Many people experience discrimination on a daily basis. It is always humiliating. When it occurs on the job, it is also a violation of Florida and federal law.
In today's post, our blog will conclude our ongoing discussion of what our state's child labor laws have to say in relation to those 16- and 17-year-olds who have found jobs or are actively searching for them.
In addition to preparing for final exams and wrapping up the baseball, softball and track season, many Florida teens are also out looking for a job to help make ends meet and, of course, save for college at this time of the year.
Job seekers in Florida naturally want to be given a fair shot at a job for which they feel they are qualified. Being denied a job on the basis of race can thus be demeaning and is illegal. Two restaurants in another state recently said they would pay more than$1 million to settle a workplace discrimination suit alleging that they mistreated black job applicants as well as employees.
A man named "Jose" recently conducted an experiment during his search for work that revealed some interesting -- and perhaps disheartening -- results. The man claims he was applying for every job he was qualified for. He says he was sending out as many as 50 to 100 resumes per day, but he was receiving not any response. As a shot in the dark, he deleted the "s" out of his name, calling himself "Joe" rather than "Jose." As many Florida workers who have been victimized by workplace discrimination might be interested to hear, the next week, "Joe's" email inbox was full of responses from interested employers.
Human rights experts from the United Nations have criticized the current state of affairs in the United States with regard to racial and workplace discrimination experienced by minorities. In addition to workplace discrimination, the United Nations is also concerned about FBI racial profiling. Another area of concern includes “Stand Your Ground” laws, which allow individuals in Florida and 21 other states to use deadly force against an individual who is perceived as a threat.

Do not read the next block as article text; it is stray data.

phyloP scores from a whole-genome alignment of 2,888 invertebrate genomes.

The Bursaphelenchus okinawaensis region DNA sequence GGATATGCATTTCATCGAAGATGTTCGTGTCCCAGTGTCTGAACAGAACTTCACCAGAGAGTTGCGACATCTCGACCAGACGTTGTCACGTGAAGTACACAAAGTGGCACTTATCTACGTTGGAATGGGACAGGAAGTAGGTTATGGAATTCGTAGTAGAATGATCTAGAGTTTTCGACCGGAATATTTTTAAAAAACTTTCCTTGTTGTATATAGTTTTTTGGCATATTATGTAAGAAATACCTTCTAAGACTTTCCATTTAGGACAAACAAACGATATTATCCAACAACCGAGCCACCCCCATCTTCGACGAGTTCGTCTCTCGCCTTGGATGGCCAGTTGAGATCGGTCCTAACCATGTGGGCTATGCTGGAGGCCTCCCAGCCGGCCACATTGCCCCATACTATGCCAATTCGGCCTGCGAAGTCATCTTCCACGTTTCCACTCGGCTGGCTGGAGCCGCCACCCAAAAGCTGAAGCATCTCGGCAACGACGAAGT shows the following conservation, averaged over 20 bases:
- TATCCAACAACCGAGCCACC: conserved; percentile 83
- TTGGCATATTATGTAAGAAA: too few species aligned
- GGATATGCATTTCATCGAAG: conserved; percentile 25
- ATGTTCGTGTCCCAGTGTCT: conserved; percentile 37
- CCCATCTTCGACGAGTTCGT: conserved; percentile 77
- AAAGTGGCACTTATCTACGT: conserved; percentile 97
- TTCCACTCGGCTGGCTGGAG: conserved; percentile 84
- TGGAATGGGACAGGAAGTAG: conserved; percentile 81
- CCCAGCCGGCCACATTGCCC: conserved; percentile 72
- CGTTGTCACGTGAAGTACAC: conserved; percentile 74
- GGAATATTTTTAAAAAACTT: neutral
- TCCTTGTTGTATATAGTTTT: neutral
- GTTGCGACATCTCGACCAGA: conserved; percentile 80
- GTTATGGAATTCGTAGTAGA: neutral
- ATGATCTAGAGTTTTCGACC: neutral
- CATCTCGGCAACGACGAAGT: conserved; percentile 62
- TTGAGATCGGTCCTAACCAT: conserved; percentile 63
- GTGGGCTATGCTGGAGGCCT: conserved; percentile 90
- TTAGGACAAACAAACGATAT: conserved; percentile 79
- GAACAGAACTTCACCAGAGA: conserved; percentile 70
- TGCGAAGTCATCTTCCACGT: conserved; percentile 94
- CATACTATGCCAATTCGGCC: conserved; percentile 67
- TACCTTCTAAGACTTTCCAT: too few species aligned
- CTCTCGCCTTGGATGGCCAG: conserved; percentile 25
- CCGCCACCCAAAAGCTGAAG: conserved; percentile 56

Even in today's more tolerant and politically correct culture, pregnant women still face workplace discrimination in several forms. In fact, pregnant women should know their rights as employees so that they can more easily identify and report any type of workplace discrimination. This type of action from Florida employers is reprehensible and should not occur under any circumstance.
Balancing family life and work life is a struggle felt by parents everywhere. While some companies in Florida may have amazing policies that benefit working parents, others may not. It is a sad reality that both men and women are facing workplace discrimination issues simply for choosing to have a family.
Boeing Co. has been accused of age discrimination by an engineers union. The age discrimination claims were filed on a recent Thursday, and they claim that Boeing has been conducting a wide-sweeping ouster of its older workforce. Although this lawsuit was filed in another state, age discrimination is very common in Florida -- a state that is home to many older and semi-retired workers.
July 2 was the 50-year anniversary of when the Civil Rights Act of 1964 was signed into law. This important law made racial discrimination illegal throughout the nation, including in Florida. It also made discrimination based upon religious beliefs, sex and national origin illegal. Its primary goal was to end racial segregation in schools, abolish unfair voter registration requirements and stop workplace discrimination. It also aimed to stop the discrimination of customers at hotels, restaurants and stores that catered to the public.